Editor's Note: Food as medicine is a concept that has been around for a long time.
Now the "big end" of town has decided that this market is too good not to be part of.
It is also a market area, unlike drugs, that is only moderately regulated.
On the surface it appears good news that nutritional therapies will be developed that will prove better primary or complementary treatments for lifestyle disorders.
In practice, natural molecules will be distorted to gain the "edge" of obtaining a patent.
However, it will be a better alternative than popping a drug every day for the rest of your life.
Local supermarkets in Australia are already embracing this market, and a range of "health foods" is already established as a separate department.
Pharmacy will need to engage this market and individualise it with specialised information.

Recent decades have witnessed much criss-crossing between the food and pharmaceutical industries. Nestle SA on January 1 2011 placed a very big bet on a nutraceutical future with the creation of a Nestlé Health Science business unit. Much of how the Switzerland-based multinational will "pioneer a new industry between food and pharma" will be pieced together by a trusted insider, Luis Cantarell, the inaugural president/CEO of Nestlé Health Science.

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Next Steps to Establish Medicare Locals

Staff Writer

The Gillard Government has released new guidelines for Medicare Locals to help health practitioners provide more responsive and targeted services for local communities.
Launching the guidelines, the Prime Minister Julia Gillard and Minister for Health and Ageing, Nicola Roxon, also encouraged primary health care organisations to apply to become Medicare Locals through the invitation to apply process, which opened today.

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Insufficient beds for the aged-New Study

Staff Writer

From the Intergenerational Reports of recent years and the observation of many commentators, the average age of Australia's population is rapidly increasing, primarily due to the maturing of the "Baby-Boomer" segment.
It has been widely postulated that there would be insufficient nursing home beds and public hospital beds to meet the demands of this medically-intensive group, particularly in the latter part of their lifespan.
For this reason i2P has been urging pharmacists to take up the concept of a "Pharmacy in the Home" as a means of supporting aged people with nowhere to go.
The problem is going critical right now.

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New Australian honey - a powerful anti-bacterial treatment

Staff Writer

Honey sourced from an Australian native myrtle tree has been found to have the most powerful anti-bacterial properties of any honey in the world and could be used to treat antibiotic-resistant bacterial infections that commonly occur in hospitals and nursing homes.
A Brisbane-based research group found that Australian native myrtle honey has very high levels of the anti-bacterial compound, Methylglyoxal (MGO), and outperforms all medicinal honeys currently available on the market, including Manuka honeys.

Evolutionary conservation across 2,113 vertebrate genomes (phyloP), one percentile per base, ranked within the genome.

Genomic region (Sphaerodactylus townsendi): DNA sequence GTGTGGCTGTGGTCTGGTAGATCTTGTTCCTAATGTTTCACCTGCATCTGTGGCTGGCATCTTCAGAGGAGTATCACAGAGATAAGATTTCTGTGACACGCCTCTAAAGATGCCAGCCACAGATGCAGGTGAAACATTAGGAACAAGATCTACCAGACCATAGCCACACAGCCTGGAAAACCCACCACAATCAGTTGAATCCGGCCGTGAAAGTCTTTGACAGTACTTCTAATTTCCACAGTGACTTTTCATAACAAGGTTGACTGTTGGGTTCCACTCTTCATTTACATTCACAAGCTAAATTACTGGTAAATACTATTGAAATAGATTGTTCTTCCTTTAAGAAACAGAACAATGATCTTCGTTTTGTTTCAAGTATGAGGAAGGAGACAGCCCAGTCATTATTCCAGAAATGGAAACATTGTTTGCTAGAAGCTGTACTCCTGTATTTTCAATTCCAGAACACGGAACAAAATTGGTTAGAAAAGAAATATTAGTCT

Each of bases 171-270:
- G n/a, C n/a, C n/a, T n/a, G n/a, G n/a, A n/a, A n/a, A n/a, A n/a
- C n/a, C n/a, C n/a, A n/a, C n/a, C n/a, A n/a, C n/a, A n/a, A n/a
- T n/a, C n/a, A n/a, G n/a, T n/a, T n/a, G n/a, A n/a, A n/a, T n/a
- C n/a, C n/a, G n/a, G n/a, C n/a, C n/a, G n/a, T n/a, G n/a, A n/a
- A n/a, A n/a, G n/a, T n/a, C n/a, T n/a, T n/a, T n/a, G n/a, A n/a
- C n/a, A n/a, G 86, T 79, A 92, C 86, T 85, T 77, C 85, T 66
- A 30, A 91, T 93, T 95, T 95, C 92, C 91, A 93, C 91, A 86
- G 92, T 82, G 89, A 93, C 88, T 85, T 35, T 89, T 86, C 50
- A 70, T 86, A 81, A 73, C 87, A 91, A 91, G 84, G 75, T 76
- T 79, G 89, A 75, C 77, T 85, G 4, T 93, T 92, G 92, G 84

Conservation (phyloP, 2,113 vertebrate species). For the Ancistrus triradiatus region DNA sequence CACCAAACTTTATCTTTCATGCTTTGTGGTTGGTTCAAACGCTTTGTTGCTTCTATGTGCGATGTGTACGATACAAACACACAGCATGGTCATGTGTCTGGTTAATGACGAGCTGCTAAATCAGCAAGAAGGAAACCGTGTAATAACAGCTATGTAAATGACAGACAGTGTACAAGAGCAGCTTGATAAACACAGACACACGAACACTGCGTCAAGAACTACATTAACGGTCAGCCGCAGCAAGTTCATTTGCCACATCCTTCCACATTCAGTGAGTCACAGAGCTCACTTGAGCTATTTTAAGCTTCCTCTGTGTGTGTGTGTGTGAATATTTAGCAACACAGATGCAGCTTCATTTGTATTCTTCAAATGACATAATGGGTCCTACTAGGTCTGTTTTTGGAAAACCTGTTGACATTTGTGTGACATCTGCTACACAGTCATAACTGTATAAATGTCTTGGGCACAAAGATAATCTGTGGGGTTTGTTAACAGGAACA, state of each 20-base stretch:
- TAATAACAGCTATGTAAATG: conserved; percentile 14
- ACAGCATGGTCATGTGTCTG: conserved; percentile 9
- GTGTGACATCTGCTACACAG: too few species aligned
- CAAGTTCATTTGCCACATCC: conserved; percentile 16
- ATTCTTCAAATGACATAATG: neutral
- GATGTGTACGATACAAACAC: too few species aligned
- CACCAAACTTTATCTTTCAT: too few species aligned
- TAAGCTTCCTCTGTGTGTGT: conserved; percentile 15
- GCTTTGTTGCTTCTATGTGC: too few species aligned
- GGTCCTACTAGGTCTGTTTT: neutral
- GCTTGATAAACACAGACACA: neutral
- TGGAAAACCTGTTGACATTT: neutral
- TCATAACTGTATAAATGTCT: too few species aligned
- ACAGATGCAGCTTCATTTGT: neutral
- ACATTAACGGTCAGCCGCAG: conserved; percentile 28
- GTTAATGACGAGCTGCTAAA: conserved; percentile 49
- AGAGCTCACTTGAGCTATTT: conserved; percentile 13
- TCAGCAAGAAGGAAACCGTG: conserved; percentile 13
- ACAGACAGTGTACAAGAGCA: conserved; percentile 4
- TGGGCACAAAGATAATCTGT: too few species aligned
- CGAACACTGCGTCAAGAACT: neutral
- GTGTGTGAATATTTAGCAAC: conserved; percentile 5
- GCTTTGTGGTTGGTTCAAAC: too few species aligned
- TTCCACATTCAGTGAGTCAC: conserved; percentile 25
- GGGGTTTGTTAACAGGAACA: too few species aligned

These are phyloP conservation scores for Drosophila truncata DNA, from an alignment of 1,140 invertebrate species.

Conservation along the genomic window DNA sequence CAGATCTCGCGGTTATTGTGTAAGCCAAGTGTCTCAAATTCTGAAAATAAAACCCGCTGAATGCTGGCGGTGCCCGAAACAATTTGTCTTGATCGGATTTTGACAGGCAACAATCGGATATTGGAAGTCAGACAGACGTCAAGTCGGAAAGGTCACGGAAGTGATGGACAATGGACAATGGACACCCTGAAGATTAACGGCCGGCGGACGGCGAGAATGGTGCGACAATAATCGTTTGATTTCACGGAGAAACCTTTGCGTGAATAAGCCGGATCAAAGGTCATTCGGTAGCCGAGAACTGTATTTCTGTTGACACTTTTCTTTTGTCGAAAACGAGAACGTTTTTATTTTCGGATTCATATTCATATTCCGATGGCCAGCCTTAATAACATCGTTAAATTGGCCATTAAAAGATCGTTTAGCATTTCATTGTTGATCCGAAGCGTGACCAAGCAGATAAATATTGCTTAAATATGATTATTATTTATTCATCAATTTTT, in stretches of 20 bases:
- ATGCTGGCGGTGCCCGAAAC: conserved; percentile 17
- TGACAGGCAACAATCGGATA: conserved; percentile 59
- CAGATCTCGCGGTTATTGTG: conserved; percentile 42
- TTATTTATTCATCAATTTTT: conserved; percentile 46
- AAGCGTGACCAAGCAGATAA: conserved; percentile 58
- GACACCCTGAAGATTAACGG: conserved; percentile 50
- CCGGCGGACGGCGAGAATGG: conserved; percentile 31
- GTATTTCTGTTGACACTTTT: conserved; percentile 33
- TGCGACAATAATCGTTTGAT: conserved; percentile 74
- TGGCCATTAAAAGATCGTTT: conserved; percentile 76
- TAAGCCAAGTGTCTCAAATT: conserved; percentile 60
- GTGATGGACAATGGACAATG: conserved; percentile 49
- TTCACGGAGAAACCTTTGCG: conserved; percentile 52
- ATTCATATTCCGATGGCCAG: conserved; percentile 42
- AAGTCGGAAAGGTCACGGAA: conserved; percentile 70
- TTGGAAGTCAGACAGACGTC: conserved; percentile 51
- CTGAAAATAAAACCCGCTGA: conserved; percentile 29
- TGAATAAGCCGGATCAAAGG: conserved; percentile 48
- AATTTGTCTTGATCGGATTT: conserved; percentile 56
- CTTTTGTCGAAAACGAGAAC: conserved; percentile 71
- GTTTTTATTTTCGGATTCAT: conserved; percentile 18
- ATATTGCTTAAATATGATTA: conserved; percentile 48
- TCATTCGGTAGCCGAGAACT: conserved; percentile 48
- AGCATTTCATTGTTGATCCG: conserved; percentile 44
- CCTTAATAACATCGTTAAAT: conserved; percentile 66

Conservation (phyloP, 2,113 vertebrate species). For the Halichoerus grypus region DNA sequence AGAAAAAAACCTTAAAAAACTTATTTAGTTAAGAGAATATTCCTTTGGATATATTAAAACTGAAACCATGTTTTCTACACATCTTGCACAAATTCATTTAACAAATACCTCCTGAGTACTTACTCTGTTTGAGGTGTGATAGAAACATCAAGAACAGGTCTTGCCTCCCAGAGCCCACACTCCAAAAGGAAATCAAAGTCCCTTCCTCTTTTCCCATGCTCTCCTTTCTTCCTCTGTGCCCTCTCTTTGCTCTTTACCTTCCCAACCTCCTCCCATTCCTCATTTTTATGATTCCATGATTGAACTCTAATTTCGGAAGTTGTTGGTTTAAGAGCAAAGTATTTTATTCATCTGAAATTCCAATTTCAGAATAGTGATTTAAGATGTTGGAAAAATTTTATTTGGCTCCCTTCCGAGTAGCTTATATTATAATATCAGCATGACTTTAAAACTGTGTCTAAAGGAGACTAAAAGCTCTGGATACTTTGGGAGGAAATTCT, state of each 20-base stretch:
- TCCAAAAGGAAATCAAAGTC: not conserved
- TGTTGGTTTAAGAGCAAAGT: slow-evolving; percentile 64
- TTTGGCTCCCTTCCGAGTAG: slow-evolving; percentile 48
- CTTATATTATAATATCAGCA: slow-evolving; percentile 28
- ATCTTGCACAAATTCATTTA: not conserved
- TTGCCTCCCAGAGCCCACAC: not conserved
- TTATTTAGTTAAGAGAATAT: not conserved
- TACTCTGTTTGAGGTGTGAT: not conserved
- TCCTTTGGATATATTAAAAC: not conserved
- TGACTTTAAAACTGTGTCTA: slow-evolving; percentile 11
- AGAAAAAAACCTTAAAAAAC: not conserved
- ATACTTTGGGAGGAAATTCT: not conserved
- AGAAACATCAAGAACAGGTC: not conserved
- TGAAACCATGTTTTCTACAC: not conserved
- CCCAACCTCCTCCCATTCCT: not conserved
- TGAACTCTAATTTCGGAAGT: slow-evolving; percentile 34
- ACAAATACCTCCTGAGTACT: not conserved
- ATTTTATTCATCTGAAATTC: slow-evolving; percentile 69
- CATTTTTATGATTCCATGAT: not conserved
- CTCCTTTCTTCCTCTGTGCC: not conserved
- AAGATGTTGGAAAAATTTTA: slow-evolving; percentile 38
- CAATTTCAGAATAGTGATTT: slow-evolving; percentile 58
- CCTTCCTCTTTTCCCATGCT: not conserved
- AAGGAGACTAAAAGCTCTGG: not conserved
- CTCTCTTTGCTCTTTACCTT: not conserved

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Focus on Glaucoma

Staff Writer

More than half of Australia's glaucoma cases remain undiagnosed according to University of Sydney Professor of Ophthalmology, Paul Healey. The alarming statistic underpins this year's World Glaucoma Week and confirms the perils of driving with the condition and the need for regular eye tests.

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Cutting cholesterol: find may yield better treatments

Staff Writer

A promising new way to inhibit cholesterol production in the body has been discovered, one that may yield treatments as effective as existing medications but with fewer side-effects.
In a new study published in the journal Cell Metabolism, a team of researchers from the UNSW School of Biotechnology and Biomolecular Sciences - led by Associate Professor Andrew Brown (pictured below) – report that an enzyme - squalene mono-oxygenase (SM) - plays a previously unrecognised role as a key checkpoint in cholesterol production. The team included doctoral students Saloni Gill and Julian Stevenson, along with research assistant Ika Kristiana.

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Pharmacy Practice Incentives registration opens

Staff Writer

Community pharmacies all over Australia will soon have access to a range of Pharmacy Practice Incentives (PPIs) which will lead to improved health outcomes for Australian consumers.
The incentives are funded by the Commonwealth Department of Health and Ageing, and are part of the
Fifth Community Pharmacy Agreement which commenced in July 2010. Eligible community pharmacies
are being encouraged to register for the incentive payments.
The payments are a new way for pharmacies to be rewarded for their contribution to delivering quality
health services. To be eligible, pharmacies must be approved Section 90 pharmacies, accredited by a
pharmacy accreditation program (i.e. QCPP), and agree to comply with and display a patient service charter.

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Slanted Media - GP's Imagined Turf Infringement?

Neil Johnston

Every now and then you see something in print that does not seem to fit.
The following report printed in the Medical Observer (25/02/11) is one such item.